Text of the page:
As the nights get cooler and the leaves start blowing around my yard, I get nostalgic to go back to school. I envision the ivy covered buildings and green grass of the Dalhousie University campus in September, with it’s crowds of colourfully dressed, bright eyed students, all seemingly full of optimism and excitement. Ah it takes me back…
If you too are nostalgic for the campus life, consider one of these recent novels:
Waiting for the Revolution
by Sally Clark.
“Read Waiting for the Revolution for its recognizable, unforgettable characters and its trenchant immersion in a long-lost, free-spirited Toronto.” – Globe and Mail
In the summer of 1974 straight-laced Jay doesn’t like beer, doesn’t do drugs, and finds the whole hip revolutionary concept a little convoluted. Shes an artist, but her realistic outlook and painting doesn’t fit in with the art scene. It comes as no surprise that when she follows her high school crush from Victoria to the University of Toronto, expecting to fall in love, she is instead overwhelmed by throngs of hippies, judgmental art teachers, and boy-crazy sorority girls. With freewheeling attitudes towards sex and love swirling around her, Jay could not possibly be more confused about where she stands in the grand scheme of things. Sally Clark’s novel perfectly captures a sexual and social revolution that was not all it was cracked up to be.
by Cecily von Ziegesar
“Gossip Girl goes to college in this tart satire of the class of 2014, centering on four mixed-up Dexter College freshmen who stumble through their first semester trying on life, love, and drugs. There’s pretty rich girl Shipley, rebel-without-a-cause Eliza, repressed-artist Tom, and hippie-spawn Nick.
With a total population of only nineteen hundred, Dexter was a small college in a small town, but it still felt overwhelming compared to high school, the kids discover, but the really scary bit is the newfound freedom—from families, histories, and their adolescent identities. In real life, this might be where the adults come in handy, but at Dexter, teachers (other than lesbian Professor Rosen) are nearly nonexistent, and the folks at home are distracted, disillusioned, or dolts.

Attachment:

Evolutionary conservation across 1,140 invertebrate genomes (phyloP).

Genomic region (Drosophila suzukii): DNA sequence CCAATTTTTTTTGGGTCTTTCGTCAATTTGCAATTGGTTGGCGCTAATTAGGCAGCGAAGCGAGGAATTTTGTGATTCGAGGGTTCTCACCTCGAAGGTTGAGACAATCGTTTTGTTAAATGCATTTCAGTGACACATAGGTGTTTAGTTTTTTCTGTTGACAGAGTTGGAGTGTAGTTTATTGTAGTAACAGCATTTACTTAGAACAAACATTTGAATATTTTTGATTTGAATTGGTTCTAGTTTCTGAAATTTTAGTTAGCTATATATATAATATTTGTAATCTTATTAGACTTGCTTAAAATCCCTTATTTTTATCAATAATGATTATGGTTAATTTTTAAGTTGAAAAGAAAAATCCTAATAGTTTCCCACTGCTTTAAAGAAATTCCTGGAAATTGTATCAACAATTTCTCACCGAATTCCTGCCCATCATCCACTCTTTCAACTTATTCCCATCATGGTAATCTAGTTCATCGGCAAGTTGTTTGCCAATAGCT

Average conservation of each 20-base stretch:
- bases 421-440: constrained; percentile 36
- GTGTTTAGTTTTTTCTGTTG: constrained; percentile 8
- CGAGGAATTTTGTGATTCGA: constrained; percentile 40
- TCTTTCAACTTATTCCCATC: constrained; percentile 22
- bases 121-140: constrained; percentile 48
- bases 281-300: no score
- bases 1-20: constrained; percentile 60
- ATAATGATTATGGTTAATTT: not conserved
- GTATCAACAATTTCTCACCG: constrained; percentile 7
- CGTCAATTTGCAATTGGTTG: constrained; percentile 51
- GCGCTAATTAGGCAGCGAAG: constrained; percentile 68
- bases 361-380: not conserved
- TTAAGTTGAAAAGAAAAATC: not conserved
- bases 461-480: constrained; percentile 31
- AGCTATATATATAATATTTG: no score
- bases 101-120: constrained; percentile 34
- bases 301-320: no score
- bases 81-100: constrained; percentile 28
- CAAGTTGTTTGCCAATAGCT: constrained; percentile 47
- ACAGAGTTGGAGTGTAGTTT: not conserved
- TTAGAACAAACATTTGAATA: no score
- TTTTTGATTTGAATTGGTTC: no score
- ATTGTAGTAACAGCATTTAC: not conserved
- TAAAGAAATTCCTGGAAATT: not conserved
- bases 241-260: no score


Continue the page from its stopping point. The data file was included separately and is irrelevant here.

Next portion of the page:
Plenty of Animal House antics and wiseacre banter keep this light and breezy, but von Ziegesar, whose Gossip Girl novels spawned the megahit TV series, adds a crisp and surprisingly steely edge that keeps the precocious teens from devolving entirely into smug knuckleheads. –Publishers Weekly
Death without Tenure
by Joanne Dobson
Professor Karen Pelletier is preparing to fulfill her dream of a tenured position in the English department of Enfield College, a prestigious New England institution. As she assembles her dossier, she learns that her rival for the chair, Native American professor Joseph Lone Wolf, has died of a peyote overdose. His minority status gave him an advantage and puts Karen at the top of the suspect list. A homicide detective with a grudge against her cop boyfriend, Lieutenant Charlie Piotroski, who is away serving in the National Guard in Iraq, makes sure that she stays on the A-list. Meanwhile, the petty squabbles of academia rage as the politically correct chair of the department and the Distinguished Visiting Professor of Whiteness Studies argue over the course list, and two of Karen’s favorite students, a Muslim woman and a coal-miner’s son, get caught up in the squabble.
Dobson, who teaches at Fordham University, provides an amusing and accurate view of academia with her au courant plot and colorful characters.” – Booklist
The Raising : a novel
by Laura Kasischke
“Haunting, unsettling, and unforgettable, “The Raising” limns love, longing, belonging and the things we only think we know about life–and yes, death. . . it’s a literary mystery that’s as hypnotic as it is brilliant.”–Caroline Leavitt, author of “Pictures of You.”
“Last year Godwin Honors Hall was draped in black. The university was mourning the loss of one of its own: Nicole Werner, a blond, beautiful, straight-A sorority sister tragically killed in a car accident that left her boyfriend, who was driving, remarkably–some say suspiciously–unscathed. Although a year has passed, as winter begins and the nights darken, obsession with Nicole and her death reignites: She was so pretty. So sweet-tempered. So innocent. Too young to die. Unless she didn’t. Because rumor has it that she’s back.”–Publisher.